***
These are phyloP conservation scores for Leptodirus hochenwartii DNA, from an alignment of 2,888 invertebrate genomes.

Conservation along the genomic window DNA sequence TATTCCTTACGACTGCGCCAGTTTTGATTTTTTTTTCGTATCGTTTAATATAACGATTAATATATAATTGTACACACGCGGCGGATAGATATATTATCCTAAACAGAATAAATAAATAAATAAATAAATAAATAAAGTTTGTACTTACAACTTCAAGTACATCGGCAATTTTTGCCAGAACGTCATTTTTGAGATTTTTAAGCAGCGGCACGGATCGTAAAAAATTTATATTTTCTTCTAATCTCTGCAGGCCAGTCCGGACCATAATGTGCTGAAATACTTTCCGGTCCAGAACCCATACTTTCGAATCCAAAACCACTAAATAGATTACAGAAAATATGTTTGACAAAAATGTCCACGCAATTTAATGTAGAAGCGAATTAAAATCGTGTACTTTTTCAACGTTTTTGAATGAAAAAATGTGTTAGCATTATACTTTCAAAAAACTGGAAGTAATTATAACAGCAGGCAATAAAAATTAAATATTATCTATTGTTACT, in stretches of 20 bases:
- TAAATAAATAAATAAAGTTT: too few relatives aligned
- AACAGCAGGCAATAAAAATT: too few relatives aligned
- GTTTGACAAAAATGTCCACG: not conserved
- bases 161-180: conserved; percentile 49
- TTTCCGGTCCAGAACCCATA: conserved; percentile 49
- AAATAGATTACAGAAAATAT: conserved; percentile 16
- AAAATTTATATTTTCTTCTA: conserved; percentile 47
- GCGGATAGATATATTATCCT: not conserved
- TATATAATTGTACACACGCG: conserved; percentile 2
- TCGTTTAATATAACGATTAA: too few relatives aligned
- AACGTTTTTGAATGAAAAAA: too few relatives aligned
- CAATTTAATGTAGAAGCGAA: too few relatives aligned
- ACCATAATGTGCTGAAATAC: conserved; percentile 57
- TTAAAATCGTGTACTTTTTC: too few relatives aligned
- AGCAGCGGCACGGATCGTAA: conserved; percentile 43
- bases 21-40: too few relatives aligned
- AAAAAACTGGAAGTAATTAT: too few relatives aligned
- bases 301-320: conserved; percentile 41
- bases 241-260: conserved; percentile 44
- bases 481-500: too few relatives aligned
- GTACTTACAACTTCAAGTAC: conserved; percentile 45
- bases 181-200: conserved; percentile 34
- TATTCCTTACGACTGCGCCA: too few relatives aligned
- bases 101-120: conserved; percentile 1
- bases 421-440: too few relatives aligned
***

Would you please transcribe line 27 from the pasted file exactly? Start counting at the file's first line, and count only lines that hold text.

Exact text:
- bases 421-440: too few relatives aligned